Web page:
Tag Archives: wine accessories

10 Stocking Stuffers for your Favorite Wine Geek

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I always seem to put off buying stocking stuffers until the last minute – I suppose it’s because it’s so hard to think of fun items that aren’t too big and don’t cost too much. So, here’s a list of things you can find very easily online, at your local wine shop, Costco or even maybe a hardware store.I’ve added a couple of items to last year’s list:

1. Foil cutter(s): Life would be far more difficult without it – a bloody battle between you and the metal capsule or, even worse, plastic!

2. There’s this wonderful product called Wine Away that removes the stains if you swirl your Zinfandel just a little too enthusiastically which, for me, is just about every day 😉 It works! There’s even a purse-size bottle – very handy.

3. There’s also a wine-away, of sorts, for your teeth. It’s called Wine Wipes. It happened to me again last week – I went to a tasting without thinking to grab my toothbrush and toothpaste before I ran out the door. Don’tcha just love that dingy, slightly purple smile? These wipes fit in your purse or pocket very easily and they work! Caution: My dentist said to rinse your mouth thoroughly with water before brushing after drinking wine. If you don’t, you’re just brushing the enamel-destroying acid right into your teeth. A good rinse will get your oral pH back into the safe zone. Continue reading

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Wine-Related Wedding Gift

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Question from Sheila: My sister is getting married in September. She and her fiance have really gotten into wine recently. They go wine tasting on weekends and are beginning to collect it. What would be a nice wine gift for them as a wedding present that wouldn’t cost too much?

Reply: Thanks for writing, Sheila. I always love to hear about new converts! Maybe they can work on you…

My go-to wedding gift for wine lovers is wine glasses. Whether serious collectors or budding enthusiasts everyone needs wine glasses because they break. And, sometimes they just want a change.

The good news is that you can find very nice stemware in all price ranges.

Unless you know their habits – for instance a preference for Champagne – I’d stick with buying all-purpose glasses. The classic all-purpose glass became a classic because it’s functional (and beautiful!)

It should be between 10 and 18 ounces and, as you see above, the bowl is always bigger than the opening. The bowl provides the surface to air contact that helps the wine to release its aroma, and also gives you room to swirl without spilling. The narrowing at the top is to help capture the aroma so that when you pop your nose in the glass you get the full impact!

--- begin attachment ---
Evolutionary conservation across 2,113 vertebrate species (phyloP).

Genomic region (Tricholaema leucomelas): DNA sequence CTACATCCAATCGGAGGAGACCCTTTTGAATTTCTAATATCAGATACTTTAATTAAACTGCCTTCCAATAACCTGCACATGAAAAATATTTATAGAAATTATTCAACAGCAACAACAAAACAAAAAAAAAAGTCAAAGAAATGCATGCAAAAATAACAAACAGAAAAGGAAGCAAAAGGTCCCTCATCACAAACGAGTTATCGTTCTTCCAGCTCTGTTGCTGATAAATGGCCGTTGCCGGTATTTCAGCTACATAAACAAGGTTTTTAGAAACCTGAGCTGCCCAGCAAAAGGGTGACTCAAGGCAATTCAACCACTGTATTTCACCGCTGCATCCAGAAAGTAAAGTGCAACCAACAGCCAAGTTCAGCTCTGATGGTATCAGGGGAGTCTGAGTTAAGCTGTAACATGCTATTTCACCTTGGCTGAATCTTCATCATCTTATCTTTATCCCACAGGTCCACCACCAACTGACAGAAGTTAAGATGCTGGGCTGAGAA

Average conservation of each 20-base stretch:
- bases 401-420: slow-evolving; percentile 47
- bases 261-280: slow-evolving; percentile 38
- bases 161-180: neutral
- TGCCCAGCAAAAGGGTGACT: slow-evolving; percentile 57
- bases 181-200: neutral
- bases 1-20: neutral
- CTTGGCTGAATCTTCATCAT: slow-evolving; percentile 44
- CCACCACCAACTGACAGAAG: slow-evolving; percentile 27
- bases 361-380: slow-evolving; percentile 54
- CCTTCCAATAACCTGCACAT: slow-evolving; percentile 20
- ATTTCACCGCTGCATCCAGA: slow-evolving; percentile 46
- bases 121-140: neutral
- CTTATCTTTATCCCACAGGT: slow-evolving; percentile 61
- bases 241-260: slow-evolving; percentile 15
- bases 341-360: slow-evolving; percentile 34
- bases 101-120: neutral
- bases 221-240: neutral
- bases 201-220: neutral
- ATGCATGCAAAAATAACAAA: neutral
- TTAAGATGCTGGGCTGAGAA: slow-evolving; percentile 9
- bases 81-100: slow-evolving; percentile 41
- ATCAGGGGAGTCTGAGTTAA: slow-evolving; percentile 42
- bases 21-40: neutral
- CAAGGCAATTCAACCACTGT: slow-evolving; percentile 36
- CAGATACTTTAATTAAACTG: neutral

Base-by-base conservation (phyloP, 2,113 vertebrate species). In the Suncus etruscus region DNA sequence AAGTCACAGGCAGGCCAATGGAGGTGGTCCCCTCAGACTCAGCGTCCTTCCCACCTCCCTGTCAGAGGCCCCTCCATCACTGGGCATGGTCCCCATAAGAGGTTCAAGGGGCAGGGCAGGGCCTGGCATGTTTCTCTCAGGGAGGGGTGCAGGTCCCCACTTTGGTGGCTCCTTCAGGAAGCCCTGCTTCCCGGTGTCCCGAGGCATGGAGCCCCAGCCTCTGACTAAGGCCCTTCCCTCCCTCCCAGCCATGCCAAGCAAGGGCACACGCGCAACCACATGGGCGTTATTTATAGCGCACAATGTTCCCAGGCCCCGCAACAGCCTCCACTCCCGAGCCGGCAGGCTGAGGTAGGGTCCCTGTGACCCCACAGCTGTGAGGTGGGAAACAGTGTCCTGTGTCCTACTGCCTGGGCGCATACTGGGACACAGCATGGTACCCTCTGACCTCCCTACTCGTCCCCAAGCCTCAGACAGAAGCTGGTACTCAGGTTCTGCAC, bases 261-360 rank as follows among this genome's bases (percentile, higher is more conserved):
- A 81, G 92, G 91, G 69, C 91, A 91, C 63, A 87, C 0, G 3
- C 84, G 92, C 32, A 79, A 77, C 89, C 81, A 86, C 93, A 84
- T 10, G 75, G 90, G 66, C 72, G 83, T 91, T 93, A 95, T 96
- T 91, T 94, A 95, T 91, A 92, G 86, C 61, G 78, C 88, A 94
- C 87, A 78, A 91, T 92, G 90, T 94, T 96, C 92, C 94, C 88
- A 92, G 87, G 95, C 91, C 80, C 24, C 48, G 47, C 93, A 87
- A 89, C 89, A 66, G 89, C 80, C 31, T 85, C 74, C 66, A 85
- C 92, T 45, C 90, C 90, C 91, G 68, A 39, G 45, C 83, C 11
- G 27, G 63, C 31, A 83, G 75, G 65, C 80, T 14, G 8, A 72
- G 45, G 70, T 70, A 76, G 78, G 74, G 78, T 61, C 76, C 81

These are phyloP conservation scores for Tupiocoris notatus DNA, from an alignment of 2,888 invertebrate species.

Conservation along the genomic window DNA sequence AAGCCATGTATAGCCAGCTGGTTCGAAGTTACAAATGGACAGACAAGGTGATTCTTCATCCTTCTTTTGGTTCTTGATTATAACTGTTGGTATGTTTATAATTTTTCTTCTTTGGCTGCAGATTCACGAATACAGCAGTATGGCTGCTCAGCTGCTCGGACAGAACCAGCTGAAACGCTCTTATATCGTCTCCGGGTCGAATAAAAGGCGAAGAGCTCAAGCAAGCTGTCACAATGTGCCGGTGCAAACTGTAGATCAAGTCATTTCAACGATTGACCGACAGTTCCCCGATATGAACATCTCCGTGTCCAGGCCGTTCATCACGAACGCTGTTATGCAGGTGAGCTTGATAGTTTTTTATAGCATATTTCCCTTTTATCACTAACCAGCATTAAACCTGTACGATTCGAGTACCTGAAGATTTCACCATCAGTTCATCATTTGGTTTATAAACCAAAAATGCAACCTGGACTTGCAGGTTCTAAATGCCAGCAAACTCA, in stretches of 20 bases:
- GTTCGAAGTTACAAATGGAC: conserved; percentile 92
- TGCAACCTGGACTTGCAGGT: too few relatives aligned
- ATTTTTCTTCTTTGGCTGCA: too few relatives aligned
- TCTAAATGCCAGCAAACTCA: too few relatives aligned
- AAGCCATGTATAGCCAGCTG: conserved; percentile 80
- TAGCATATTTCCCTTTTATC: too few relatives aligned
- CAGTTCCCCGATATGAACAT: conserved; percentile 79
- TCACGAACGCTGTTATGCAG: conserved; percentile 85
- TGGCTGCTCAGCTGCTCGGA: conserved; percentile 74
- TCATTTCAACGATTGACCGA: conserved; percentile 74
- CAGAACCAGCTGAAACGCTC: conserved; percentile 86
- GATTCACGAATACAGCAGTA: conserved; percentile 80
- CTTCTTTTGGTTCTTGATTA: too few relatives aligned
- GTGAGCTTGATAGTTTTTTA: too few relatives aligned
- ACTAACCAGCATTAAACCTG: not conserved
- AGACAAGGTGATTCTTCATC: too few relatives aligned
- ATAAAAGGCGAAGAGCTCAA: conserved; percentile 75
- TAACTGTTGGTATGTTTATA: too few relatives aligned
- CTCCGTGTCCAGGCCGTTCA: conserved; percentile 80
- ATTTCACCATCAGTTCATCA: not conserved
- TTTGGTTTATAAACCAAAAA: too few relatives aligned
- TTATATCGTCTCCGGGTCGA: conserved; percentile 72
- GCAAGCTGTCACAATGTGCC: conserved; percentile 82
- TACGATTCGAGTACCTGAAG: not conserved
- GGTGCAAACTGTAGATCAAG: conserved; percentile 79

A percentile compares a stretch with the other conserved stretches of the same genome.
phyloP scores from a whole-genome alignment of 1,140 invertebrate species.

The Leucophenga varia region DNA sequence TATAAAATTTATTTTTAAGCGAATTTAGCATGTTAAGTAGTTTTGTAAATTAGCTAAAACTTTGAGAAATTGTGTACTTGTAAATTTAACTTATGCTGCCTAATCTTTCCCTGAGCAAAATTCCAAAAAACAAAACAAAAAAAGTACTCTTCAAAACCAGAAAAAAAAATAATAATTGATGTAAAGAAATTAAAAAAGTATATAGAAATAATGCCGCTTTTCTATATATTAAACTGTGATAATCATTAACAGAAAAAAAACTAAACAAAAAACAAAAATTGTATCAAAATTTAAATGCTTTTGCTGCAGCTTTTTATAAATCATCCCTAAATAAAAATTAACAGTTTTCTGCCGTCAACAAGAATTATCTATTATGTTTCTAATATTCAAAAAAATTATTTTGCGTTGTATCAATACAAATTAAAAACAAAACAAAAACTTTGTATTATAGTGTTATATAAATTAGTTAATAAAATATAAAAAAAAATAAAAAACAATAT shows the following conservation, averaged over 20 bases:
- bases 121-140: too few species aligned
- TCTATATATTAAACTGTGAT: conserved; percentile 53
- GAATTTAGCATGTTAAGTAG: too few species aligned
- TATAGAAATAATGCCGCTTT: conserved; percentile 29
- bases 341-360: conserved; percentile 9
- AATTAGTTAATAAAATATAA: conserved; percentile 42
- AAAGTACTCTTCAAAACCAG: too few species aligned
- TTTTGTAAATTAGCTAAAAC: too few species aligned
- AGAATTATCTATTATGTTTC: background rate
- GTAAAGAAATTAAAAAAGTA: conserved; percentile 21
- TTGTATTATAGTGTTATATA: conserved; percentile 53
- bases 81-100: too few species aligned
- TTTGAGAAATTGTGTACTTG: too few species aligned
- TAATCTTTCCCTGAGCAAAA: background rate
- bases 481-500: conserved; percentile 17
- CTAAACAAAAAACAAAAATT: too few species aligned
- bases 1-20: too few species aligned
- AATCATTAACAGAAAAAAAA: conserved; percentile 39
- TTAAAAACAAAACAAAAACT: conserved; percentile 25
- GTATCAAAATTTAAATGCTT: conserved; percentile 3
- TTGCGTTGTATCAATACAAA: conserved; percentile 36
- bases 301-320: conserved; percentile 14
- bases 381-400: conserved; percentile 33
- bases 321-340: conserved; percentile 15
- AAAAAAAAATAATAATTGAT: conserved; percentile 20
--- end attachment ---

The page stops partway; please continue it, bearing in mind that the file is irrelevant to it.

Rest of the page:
For those of you who are going to write back and say “What about those Riedel glasses that hold over 20 ounces?” I’d say those can be beautiful and very good for quality red wine. The intensity of a red can want more room to breathe than a white. But, we’re buying all-purpose glasses and a glass over 20 ounces might kind of eat up a lot of whites and low-end reds. Perhaps they won’t show well. 

Even though it’s called a red wine glass, for all-purpose use, Riedel “Overture red wine glass” is a great choice. It’s the right shape and it’s just under 13 ounces and $12.00/stem. The Riedel name carries panache and shows that you were thoughtful about the gift – you did your homework. If you decide to shop for Riedel, do a search because many websites carry Riedel at a discount, which you won’t often find on the Riedel site.  

But, I know that can $12/each can add up, assuming you don’t want to buy just two. I have had very good luck at Crate and Barrel and World Market for every-day glasses. Look for thin glass and no lip on the rim. Please don’t buy the colored ones. Wine lovers like to enjoy the wine’s color.

Awhile back, I found some very nice Riedel knock-offs at World Market. They’re very much like the Riedel Vinum Bordeaux (large, Cabernet/Merlot wine glass) but it’s no tragedy if I break one because it was only $6/stem. They don’t always have them. You should really go to these places in person because the online photo won’t always show that the glass is thick and clumsy or that it has a lip. 

If you decide you want to give them a specific type of glass – for sparkling wine or a Pinot Noir glass, for instance – go to the Riedel website. Not, necessarily, to buy their glasses but for a quick education on the “proper” shape. Then, you’ll know what to look for when you go to Crate and Barrel or wherever. 

Happy shopping! I’m sure you’ll find something that gets big smiles form the newly weds that also matches your budget. Cheers! 

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Is it Necessary to Swirl the Wine?

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Question from Jess: In your last post you referred to swirling the wine. Is that really necessary? What difference does it make? I feel really silly and pretentious doing it.

Reply: Hi, Jess. Thanks for writing! I don’t know that it’s necessary, but it can certainly add to your pleasure.

You be the judge. Try this experiment: Pour yourself a glass of any sort of wine, preferably not too cold (cold wine doesn’t have much of a fragrance, as we discussed in that last post). Don’t fill it too full. A half-glass is fine. If the wine has been in the fridge, just take it out and wait 30-45 minutes to do the experiment.

Smell the wine. BTW, when you smell the wine, you should actually put your nose in the glass – no long-distance sniffing! Smells good? Now, set the glass down on the table and grip the stem, close to the base. Swirl briskly to get the liquid really moving in the glass. After swirling vigorously for several seconds, smell the wine again. Notice the difference? Continue reading

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